Cutting through the AI hype with OneSpin’s Raik Brinkmann
By Dr. Lauro Rizzatti, Tech Design Forum
Artificial intelligence (AI) and its two main offshoots, machine learning (ML) and deep learning (DL), are hot topics right now. But in actual fact. It can be traced back to a conference in 1956 at Dartmouth College. At the time, researchers considered designing systems that resembled characteristics of the human brain. But how far have we got in applying these technologies not only to improve the design tools themselves but also to address the new verification challenges presented by AI-based architectures?
Raik: You can look at AI from different perspectives. The obvious question is, “Can we use artificial intelligence to make design verification easier?” I think this is the most interesting application, but also the most challenging and I don’t have a recipe yet for how to do that.
We are not at a point where you can say, “This is how you could make things easier for verification engineers,” whether in the formal, simulation or emulation areas. However, there are plenty of ideas on how to get data from verification projects, on monitoring and tracking verification activities performed by verification engineers over time, and on trying to make predictions on future verification projects. In general, our large customers are better equipped to handle the above because they work on several concurrent projects that cumulatively generate a large amount of data. They may even have tools to keep track of their progress. Verification is truly a big-data challenge.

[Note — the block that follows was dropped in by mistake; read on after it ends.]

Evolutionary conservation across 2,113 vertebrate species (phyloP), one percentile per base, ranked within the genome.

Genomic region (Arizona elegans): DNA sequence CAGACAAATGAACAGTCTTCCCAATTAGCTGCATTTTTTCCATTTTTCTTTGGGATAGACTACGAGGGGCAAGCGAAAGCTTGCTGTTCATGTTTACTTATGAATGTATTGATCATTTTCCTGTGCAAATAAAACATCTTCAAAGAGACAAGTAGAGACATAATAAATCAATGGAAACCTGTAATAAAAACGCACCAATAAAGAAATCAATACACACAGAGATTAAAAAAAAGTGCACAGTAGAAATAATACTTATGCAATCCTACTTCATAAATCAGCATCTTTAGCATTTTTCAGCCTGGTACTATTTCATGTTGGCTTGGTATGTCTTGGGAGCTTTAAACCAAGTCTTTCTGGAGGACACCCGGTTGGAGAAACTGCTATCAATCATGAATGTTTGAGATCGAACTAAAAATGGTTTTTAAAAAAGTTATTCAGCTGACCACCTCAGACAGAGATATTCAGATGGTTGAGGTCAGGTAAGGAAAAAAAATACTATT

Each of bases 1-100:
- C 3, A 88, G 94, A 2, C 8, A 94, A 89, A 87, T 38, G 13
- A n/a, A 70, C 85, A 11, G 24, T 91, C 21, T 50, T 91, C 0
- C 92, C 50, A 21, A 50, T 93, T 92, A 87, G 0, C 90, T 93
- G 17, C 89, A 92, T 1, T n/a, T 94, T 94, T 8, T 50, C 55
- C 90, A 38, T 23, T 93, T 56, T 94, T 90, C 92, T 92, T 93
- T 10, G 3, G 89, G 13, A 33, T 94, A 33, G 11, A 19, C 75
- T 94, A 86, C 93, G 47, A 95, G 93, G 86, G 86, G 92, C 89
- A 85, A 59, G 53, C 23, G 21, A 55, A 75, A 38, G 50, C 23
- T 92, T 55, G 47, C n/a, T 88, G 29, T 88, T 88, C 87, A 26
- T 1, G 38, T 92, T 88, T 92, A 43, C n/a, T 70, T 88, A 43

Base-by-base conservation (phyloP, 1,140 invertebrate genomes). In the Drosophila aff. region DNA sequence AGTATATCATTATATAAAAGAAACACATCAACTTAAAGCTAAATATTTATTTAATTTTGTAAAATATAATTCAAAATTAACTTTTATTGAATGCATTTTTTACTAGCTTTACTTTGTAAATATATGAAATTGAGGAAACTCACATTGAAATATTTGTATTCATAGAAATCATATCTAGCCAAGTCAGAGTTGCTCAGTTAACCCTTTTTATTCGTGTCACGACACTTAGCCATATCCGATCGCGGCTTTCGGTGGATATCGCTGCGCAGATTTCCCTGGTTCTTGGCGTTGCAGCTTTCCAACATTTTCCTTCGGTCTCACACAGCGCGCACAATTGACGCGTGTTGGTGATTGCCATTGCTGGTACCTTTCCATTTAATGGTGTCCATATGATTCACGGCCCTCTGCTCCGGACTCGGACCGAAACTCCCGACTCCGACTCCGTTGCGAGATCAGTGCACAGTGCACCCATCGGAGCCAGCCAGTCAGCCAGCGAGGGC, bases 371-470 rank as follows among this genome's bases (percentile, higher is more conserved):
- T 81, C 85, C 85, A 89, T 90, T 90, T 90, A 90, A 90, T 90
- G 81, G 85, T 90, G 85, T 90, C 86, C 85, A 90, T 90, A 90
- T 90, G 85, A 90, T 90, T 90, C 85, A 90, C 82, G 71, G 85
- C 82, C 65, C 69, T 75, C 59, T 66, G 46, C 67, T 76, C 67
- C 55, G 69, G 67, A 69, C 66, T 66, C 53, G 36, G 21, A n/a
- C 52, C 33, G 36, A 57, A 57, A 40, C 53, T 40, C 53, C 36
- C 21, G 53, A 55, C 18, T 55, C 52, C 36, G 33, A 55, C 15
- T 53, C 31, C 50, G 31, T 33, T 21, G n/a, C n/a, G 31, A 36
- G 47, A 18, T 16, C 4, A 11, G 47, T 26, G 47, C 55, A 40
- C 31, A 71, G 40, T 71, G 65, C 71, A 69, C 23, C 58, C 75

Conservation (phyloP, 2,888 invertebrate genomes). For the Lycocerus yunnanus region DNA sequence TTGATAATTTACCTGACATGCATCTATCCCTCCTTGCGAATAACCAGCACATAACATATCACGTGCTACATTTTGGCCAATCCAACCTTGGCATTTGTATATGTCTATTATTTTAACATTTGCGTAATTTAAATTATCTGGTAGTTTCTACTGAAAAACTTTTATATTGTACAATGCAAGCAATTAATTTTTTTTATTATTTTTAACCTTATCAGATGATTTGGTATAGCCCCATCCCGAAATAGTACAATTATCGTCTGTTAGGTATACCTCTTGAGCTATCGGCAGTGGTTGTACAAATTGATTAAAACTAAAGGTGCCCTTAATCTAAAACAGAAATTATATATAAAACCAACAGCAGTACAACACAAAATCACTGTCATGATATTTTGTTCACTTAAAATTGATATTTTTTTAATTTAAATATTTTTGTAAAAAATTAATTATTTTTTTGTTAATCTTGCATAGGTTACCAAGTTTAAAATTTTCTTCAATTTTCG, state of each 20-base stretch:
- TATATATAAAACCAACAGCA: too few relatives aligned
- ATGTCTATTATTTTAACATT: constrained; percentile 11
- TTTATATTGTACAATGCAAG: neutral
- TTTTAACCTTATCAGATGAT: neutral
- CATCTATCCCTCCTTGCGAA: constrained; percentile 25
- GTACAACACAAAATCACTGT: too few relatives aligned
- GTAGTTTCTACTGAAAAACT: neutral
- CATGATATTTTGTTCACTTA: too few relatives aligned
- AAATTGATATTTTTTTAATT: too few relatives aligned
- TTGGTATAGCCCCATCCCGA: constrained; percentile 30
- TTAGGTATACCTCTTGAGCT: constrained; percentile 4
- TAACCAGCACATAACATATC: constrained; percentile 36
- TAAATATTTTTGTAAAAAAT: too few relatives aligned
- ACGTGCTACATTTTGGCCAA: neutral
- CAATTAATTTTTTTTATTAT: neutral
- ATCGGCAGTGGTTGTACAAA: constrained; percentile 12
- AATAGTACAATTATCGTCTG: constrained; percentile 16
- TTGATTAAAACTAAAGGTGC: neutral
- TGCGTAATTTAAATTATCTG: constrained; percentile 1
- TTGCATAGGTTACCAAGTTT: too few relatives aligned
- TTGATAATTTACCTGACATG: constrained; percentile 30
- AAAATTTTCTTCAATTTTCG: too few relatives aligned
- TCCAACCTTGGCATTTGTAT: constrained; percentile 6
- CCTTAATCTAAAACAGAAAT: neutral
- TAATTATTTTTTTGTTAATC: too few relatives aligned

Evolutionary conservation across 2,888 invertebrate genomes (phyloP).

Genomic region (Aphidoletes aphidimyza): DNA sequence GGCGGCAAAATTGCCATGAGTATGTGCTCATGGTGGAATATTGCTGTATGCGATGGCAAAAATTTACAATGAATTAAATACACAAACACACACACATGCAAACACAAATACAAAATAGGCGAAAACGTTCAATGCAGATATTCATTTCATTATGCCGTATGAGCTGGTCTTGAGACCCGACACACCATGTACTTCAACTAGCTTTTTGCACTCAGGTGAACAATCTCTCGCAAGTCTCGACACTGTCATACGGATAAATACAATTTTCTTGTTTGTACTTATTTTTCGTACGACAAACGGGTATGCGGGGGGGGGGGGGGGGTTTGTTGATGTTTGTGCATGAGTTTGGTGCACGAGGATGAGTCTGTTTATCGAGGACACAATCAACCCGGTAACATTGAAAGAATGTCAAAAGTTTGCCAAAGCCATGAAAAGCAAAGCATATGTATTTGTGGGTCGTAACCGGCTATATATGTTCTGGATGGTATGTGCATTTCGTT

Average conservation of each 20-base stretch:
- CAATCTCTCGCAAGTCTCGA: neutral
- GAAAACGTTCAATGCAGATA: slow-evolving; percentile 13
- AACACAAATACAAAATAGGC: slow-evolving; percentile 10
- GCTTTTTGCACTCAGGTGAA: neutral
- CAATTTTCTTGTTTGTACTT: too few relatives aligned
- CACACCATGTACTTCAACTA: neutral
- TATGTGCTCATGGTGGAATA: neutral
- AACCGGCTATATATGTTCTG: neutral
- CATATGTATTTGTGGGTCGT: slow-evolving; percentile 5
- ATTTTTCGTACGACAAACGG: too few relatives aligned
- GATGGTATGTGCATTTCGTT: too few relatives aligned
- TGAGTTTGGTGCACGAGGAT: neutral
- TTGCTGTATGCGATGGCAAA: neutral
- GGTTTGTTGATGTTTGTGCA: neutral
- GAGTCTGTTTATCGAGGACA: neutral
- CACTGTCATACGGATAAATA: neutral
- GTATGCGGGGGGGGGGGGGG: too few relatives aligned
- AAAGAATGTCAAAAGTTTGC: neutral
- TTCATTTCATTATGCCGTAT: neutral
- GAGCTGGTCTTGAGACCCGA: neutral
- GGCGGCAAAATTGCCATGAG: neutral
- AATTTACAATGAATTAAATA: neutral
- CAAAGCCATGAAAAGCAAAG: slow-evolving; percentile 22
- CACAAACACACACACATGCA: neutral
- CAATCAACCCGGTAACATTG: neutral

EDA processes, especially verification, generate huge amounts of data, including the design-specific data, the verification requirements, the universal verification methodology (UVM) test environment, and others. You may conceive of using AI for analyzing and correlating the data and for a given design type. For example, you have communication chips with so many cores, and so many features. There, you might estimate how long it may take to verify them, and what level of efforts might be required.